Green bonds should be considered as a viable replacement for regular bonds in a credit portfolio, as green bond indices generally performed better than traditional indices over the past four years, NN Investment Partners (NN IP) has said.
NN IP analysed how green bond indices performed compared to regular indices for euro green bonds and for euro corporate green bonds over the past four years and concluded that green bond markets deserve to be assessed in a broader bond market context.
It compared the performance of the Bloomberg Barclays MSCI Euro Green Bond index to an index of regular euro-denominated corporate and sovereign bonds (Bloomberg Barclays MSCI Euro Aggregate index), and found green bonds generated returns of 7.4 per cent compared to 6 per cent for regular bonds in 2019.
Euro green bonds outperformed for three of the four years, by an average of 0.70 per cent per year, although the annual volatility of the green bond index was higher for three of these years, meaning that the higher returns were largely the result of higher risk.
NN IP saw the duration of the Bloomberg Barclays MSCI Euro Green Bond index increase significantly in early 2017, at the time the Republic of France’s first green government bond was included in the index, and concluded that the higher duration means that green bonds are more sensitive to interest rate changes.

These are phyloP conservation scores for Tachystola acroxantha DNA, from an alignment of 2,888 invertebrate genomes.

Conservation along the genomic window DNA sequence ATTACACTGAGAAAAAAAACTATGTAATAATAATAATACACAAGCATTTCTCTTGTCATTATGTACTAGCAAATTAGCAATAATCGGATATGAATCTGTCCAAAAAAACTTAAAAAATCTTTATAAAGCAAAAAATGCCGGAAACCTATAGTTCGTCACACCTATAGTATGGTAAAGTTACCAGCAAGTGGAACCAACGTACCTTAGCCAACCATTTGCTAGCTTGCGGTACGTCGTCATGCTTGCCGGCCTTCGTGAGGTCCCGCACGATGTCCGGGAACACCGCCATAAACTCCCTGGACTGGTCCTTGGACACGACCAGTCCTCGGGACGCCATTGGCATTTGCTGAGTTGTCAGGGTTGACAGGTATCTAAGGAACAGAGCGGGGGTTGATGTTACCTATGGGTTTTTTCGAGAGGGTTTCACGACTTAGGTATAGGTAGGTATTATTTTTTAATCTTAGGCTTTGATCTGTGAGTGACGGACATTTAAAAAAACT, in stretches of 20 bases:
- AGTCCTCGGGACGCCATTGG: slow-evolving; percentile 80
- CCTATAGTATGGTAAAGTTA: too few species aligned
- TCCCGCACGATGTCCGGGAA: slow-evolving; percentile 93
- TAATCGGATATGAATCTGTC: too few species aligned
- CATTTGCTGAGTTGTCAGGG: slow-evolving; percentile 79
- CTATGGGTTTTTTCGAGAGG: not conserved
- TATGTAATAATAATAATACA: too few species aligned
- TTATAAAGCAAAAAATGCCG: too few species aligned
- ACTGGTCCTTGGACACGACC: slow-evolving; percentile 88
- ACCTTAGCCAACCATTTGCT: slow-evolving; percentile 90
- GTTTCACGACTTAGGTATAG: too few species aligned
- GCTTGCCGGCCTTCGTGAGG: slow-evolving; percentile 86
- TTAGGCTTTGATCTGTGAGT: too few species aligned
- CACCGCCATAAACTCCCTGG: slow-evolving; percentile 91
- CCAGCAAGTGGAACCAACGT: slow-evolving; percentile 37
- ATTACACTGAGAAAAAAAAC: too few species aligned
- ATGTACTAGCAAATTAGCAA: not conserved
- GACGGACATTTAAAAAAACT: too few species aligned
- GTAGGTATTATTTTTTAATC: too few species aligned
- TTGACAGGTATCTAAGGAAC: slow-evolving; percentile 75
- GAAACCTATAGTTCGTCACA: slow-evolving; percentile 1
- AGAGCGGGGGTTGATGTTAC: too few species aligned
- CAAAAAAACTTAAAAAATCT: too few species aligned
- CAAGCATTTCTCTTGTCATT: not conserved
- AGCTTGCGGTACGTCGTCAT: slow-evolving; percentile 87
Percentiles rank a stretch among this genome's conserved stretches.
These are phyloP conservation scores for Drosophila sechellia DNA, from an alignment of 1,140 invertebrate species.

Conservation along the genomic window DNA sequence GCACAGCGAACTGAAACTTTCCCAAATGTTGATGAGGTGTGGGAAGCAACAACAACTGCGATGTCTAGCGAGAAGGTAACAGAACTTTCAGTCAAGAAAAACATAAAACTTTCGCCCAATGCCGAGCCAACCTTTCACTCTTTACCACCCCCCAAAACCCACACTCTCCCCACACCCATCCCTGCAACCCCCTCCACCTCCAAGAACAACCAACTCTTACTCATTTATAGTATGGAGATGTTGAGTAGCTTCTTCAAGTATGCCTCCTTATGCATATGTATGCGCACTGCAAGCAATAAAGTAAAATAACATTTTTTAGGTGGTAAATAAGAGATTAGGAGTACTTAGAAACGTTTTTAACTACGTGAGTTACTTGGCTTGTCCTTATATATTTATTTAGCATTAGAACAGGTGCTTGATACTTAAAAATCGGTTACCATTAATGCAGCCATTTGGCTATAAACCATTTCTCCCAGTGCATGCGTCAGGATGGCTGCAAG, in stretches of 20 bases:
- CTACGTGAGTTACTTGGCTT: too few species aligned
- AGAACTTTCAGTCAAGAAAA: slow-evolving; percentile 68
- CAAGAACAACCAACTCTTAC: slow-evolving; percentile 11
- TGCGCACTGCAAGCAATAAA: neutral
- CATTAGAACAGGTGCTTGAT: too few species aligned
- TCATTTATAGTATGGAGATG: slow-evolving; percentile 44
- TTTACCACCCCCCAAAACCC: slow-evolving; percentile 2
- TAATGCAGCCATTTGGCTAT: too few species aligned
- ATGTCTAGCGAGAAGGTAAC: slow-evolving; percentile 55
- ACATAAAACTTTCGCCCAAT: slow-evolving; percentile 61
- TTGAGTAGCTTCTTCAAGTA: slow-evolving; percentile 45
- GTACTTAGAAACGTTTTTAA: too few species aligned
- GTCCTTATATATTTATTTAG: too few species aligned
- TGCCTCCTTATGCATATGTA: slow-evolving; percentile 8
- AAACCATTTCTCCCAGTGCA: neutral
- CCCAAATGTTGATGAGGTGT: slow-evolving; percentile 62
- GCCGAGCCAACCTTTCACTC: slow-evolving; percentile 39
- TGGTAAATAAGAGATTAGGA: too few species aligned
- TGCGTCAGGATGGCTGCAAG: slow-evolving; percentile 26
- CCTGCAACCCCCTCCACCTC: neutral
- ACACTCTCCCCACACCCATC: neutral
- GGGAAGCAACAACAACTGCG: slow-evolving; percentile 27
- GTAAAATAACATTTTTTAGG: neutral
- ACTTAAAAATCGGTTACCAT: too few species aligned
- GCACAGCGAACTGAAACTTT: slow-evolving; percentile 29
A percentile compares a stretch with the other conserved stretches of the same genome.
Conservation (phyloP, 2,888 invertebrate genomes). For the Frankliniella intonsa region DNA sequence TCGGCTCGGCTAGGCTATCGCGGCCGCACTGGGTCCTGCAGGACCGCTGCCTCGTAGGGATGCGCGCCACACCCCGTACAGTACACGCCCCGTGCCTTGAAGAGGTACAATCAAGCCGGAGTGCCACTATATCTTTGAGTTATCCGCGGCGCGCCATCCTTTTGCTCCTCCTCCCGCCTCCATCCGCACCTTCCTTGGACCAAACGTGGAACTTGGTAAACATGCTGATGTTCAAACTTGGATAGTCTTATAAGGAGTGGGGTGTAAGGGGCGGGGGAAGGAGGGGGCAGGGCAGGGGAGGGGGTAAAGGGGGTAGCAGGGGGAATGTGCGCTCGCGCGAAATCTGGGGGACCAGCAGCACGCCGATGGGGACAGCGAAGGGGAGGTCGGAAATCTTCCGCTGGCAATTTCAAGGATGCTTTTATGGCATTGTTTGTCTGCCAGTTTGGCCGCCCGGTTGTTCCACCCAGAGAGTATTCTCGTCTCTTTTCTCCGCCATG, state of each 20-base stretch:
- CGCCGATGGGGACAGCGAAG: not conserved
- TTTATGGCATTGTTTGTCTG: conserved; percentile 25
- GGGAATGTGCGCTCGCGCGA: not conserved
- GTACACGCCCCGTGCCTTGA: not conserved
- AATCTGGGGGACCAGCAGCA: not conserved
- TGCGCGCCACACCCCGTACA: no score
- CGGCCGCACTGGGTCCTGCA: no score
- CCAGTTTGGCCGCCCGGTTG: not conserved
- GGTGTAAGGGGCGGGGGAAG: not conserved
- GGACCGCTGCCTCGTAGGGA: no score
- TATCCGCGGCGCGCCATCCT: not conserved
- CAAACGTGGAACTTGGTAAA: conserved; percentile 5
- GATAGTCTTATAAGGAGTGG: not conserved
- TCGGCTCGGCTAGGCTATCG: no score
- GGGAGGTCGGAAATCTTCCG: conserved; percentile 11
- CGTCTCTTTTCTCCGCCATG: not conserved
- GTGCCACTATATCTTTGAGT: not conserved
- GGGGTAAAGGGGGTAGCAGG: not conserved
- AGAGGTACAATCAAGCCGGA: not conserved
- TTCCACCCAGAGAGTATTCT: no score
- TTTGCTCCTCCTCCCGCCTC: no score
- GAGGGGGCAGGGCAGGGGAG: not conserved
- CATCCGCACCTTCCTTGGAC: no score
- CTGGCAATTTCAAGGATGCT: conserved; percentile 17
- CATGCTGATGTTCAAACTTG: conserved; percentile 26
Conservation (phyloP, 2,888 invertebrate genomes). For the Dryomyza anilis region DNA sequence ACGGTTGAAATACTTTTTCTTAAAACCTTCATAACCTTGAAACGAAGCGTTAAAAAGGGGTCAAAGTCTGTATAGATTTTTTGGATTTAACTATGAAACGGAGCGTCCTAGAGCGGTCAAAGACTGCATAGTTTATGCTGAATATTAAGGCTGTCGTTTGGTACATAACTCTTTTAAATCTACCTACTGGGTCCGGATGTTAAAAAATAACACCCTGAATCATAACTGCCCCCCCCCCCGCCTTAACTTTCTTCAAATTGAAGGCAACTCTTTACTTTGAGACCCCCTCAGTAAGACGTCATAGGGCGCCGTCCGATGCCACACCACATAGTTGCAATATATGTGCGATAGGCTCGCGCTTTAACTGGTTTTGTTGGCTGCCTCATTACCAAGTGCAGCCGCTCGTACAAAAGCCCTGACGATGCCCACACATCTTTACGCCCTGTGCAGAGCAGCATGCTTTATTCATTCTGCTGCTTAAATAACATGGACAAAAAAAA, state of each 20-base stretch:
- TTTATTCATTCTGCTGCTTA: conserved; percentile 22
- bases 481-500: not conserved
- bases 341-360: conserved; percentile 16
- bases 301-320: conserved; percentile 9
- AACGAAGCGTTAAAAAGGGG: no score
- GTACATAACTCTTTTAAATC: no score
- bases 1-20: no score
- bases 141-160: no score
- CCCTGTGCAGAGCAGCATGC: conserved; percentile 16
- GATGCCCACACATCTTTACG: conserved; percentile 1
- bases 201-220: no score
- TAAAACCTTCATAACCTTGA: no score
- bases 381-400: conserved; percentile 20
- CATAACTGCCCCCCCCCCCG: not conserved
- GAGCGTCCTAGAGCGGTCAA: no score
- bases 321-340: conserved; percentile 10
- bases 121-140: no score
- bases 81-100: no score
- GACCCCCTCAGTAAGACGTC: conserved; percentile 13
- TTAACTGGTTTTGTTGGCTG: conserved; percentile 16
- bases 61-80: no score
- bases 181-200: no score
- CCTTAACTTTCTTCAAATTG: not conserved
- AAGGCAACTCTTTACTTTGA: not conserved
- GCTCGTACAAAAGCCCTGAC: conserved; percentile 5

As interest rates continued to fall last year, the Bloomberg Barclays MSCI Euro Green Bond index outperformed the Bloomberg Barclays Euro Aggregate index over 2019, the analysis found.
Bram Bos, lead portfolio manager green bonds at NN IP, said: “The results of this analysis strengthen our belief that investing in green bonds is an easy way to invest in fixed income more sustainably without having to compromise on performance.”
NNIP compared the Bloomberg Barclays MSCI Euro Green Bond index: Corporate to the Bloomberg Barclays MSCI Euro Aggregate Corporate index, and found that in 2019, corporate green bonds booked returns of 6.4% compared to 6.2% for regular corporate bonds, and outperformed in three of the four years – 2016, 2018 and 2019.
The annual volatility was also higher for all four years, but in the case of corporate bonds this gap has become smaller each year, NN IP said.
It also compared the daily volatility of these two corporate bond indices over the past four years and found that, in terms of volatility, the green and non-green indices are moving towards each other, with NN IP citing the growth and increased diversification of the corporate green bond market.
The duration of the two indices is now almost equal.
Bos added: “The arguments are tipping in favour of corporate green bonds – not just as a way to create impact but also from a purely financial and risk-return perspective.”